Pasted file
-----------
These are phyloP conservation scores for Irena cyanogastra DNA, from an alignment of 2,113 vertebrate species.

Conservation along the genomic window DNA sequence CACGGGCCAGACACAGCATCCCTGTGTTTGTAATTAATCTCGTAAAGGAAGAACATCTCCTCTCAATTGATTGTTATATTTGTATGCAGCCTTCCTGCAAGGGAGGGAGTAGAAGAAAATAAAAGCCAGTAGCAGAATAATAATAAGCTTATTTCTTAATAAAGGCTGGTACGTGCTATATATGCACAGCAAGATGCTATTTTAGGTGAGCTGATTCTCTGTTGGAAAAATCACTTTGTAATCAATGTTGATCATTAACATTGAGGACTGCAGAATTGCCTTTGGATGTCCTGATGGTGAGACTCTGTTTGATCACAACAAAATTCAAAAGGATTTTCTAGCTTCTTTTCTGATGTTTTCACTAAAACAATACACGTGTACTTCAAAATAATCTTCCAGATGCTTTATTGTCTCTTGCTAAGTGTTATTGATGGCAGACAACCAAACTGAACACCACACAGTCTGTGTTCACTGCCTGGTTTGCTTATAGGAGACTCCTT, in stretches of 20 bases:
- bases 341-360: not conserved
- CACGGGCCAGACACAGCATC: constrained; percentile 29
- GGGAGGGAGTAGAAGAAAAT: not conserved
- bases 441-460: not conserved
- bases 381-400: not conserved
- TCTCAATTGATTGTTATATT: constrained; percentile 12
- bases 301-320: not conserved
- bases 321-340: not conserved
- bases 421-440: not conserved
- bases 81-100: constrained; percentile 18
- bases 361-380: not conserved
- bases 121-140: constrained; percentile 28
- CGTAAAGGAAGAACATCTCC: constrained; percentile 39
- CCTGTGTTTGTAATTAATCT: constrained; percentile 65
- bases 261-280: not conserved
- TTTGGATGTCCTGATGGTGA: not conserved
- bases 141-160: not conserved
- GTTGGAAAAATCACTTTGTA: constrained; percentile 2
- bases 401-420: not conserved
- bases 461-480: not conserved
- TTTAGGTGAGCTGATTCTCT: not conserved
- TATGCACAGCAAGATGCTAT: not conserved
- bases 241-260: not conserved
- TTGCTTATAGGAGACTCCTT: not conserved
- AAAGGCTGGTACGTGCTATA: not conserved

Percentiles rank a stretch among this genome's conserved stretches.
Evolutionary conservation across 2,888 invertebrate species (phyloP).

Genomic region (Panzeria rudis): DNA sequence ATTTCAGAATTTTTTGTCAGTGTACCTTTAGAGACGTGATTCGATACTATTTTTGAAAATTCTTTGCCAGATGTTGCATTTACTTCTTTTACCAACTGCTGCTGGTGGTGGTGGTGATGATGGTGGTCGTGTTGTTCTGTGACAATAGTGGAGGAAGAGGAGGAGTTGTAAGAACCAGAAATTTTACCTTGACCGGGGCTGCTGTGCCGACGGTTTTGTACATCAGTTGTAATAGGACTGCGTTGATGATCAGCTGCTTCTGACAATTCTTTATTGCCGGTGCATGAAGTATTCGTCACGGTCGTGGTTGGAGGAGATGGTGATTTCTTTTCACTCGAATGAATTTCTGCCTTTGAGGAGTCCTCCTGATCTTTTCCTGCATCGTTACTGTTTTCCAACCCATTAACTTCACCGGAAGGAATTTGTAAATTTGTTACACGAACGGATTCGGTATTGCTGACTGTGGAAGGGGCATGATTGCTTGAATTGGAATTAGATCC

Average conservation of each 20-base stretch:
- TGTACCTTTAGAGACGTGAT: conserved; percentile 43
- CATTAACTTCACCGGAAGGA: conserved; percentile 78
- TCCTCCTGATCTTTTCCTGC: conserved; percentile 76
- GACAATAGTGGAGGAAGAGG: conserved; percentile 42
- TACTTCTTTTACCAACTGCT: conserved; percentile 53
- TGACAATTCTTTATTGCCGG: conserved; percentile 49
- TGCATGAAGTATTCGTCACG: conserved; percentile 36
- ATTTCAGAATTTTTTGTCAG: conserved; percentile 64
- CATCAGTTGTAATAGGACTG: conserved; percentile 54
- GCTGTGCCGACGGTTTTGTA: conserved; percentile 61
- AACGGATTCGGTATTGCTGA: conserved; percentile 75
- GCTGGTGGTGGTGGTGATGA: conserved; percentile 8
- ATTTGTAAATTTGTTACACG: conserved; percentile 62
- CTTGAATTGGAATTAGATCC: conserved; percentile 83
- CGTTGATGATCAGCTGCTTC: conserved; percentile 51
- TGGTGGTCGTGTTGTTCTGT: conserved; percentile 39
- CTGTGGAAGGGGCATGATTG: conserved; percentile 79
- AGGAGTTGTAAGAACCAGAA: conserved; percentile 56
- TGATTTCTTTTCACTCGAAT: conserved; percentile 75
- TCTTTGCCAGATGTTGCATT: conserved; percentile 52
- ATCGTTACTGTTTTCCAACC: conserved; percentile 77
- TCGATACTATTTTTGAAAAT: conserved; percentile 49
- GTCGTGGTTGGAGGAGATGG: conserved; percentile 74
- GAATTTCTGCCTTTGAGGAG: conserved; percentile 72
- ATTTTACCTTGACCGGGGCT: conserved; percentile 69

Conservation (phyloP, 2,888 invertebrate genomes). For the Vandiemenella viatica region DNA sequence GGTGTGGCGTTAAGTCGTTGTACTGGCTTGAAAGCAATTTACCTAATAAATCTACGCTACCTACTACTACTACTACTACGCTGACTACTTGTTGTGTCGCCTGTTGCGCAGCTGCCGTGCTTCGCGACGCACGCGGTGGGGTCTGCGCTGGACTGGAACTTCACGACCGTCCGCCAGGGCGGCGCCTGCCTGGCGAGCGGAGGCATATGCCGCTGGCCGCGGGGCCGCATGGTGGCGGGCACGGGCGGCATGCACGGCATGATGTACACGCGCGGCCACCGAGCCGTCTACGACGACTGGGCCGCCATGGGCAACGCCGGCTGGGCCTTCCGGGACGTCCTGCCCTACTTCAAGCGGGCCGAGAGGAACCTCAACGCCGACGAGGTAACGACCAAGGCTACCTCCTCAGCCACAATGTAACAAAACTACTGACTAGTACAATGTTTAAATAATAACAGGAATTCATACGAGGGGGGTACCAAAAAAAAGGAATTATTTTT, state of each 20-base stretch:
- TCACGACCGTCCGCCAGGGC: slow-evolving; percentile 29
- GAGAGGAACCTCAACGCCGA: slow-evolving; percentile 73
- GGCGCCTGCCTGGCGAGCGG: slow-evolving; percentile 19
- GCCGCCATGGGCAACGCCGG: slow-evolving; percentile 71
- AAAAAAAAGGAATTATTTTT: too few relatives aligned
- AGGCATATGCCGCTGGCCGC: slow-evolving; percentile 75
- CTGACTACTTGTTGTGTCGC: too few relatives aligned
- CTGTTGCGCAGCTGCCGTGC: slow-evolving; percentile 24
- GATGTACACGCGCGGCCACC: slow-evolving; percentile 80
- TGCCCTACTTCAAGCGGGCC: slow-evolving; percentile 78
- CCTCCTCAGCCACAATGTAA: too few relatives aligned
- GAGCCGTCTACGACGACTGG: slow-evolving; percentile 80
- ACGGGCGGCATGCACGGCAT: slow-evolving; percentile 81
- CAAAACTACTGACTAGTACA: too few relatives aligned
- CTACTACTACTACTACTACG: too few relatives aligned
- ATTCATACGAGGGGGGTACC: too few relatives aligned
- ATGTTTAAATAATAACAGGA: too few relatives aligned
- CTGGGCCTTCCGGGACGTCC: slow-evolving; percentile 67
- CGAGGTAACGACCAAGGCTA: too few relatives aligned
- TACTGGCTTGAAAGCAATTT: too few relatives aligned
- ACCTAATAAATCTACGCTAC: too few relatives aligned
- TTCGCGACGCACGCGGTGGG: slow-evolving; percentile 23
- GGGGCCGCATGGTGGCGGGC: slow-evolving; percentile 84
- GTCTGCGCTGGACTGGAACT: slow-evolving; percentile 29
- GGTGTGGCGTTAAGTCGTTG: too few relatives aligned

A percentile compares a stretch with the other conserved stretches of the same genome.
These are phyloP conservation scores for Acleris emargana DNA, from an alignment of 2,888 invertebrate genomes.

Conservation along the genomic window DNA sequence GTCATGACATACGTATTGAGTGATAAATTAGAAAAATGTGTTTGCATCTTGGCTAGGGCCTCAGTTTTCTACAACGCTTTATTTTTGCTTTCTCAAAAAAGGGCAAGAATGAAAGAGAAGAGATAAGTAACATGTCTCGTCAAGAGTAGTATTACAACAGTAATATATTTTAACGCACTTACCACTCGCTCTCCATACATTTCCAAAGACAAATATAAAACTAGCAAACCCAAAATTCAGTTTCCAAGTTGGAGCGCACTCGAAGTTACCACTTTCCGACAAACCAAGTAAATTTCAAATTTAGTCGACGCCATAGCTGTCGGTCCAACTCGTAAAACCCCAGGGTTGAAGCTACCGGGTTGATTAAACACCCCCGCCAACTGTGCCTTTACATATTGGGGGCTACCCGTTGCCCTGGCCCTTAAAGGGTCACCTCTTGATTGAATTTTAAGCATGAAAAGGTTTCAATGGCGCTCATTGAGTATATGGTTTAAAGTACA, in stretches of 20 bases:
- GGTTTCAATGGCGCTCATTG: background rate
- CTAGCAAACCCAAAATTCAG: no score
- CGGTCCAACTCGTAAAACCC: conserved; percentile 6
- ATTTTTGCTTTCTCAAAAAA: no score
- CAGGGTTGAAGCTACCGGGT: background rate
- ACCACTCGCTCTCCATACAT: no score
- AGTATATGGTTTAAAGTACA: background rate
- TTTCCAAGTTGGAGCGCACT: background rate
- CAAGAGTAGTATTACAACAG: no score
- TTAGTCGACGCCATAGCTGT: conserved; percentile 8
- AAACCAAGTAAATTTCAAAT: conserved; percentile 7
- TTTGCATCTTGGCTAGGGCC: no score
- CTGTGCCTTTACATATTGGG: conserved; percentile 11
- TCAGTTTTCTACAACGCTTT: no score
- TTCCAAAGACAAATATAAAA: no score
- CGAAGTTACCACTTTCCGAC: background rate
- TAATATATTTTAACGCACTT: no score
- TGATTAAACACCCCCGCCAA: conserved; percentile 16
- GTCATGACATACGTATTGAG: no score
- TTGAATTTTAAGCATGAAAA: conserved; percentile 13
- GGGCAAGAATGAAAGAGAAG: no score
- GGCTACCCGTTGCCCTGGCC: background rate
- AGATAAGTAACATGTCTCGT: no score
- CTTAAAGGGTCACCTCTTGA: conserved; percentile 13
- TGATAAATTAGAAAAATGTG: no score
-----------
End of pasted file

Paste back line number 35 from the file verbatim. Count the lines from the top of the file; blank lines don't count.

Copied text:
- GACAATAGTGGAGGAAGAGG: conserved; percentile 42